You might also be interested in:

 A Look Back: Best Posts From 2007 To 2009 

 A Look Back: 2010’s Best Posts From This Blog

A Look Back: 2011’s Best Posts From This Blog

A Look Back: 2012’s Best Posts From This Blog

A Look Back: 2013’s Best Posts From This Blog

A Look Back: 2014’s Best Posts From This Blog

A Look Back: 2015’s Best Posts From This Blog

This post was originally published in 2016:

As regular readers know, I’m a big believer in teaching and implementing strategies to promote a growth mindset (see The Best Resources On Helping Our Students Develop A “Growth Mindset”). Plus, you can find additional related lesson plans in my books.

Today, I tried a new version with my IB Theory of Knowledge classes that went very well. In fact, I think it’s the best one I’ve ever done, and it’s very simple.

Here’s what I did:

Students came in to the class finding the phrase “Growth Mindset” on the overhead. I asked people to raise their hand if they had every heard of it before today. A fair number had, since we have a big focus on Social Emotional Learning at our school. I explained that the class today would be a refresher for them and an introduction to those who didn’t know much about it.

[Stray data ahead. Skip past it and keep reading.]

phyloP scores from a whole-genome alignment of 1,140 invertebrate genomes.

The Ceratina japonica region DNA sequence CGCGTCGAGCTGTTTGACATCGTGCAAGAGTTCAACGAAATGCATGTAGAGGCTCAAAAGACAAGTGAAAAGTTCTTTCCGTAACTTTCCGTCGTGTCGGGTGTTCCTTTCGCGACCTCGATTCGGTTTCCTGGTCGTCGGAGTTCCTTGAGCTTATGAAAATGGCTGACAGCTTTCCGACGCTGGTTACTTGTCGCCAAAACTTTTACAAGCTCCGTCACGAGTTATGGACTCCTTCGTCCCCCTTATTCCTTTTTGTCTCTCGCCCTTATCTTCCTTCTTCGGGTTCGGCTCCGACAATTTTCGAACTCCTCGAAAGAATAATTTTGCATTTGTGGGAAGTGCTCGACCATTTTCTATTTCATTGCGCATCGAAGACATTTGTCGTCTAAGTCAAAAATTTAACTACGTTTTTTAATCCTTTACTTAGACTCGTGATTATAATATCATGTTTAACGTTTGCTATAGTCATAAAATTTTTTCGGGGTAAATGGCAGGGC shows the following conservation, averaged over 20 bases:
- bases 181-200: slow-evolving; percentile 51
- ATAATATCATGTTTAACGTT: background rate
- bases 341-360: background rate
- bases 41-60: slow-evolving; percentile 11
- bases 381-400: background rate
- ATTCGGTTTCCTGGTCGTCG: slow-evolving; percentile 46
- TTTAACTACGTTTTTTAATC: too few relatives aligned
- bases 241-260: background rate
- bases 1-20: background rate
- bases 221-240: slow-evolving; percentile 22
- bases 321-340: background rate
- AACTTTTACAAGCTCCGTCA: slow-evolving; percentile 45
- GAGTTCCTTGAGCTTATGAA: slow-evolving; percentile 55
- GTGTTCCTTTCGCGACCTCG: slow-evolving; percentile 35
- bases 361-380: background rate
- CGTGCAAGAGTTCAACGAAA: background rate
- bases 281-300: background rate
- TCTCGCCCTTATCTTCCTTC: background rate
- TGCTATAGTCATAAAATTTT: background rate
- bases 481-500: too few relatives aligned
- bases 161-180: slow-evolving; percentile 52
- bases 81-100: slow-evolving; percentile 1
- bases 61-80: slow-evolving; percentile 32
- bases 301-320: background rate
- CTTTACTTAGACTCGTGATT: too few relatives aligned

I explained that I was going to show three videos (happily, none were blocked by The Best Ways To Deal With YouTube’s Awful Safety Mode).  Each video, I said, would illustrate elements of having a growth mindset.  I told them I wanted to write down on a sheet of paper what elements they saw exhibited in the video and how they were demonstrated.

Here were the videos I showed (I gave students a minute to write after each video, every other row of students would move up one seat after each clip to share with a partner, and I would then ask a few students to say what they wrote to the entire class). These videos and more can be found at The Best TV/Movie Scenes Demonstrating A “Growth Mindset” – Help Me Find More:

Here’s the combined list of Growth Mindset qualities both of my classes developed:

growth

Then, after I gave students a very quick introduction to Carol Dweck and shared a story about my meeting a person who worked with Gandhi who told me that the key to Gandhi’s success was “that he looked at every problem as an opportunity, not as a pain in the butt,” I gave students copies of this NPR report, Students’ View of Intelligence Can Help Grades.  I had them rotate again, alternate reading paragraphs out loud with their partner, and then write a paragraph responding to this prompt: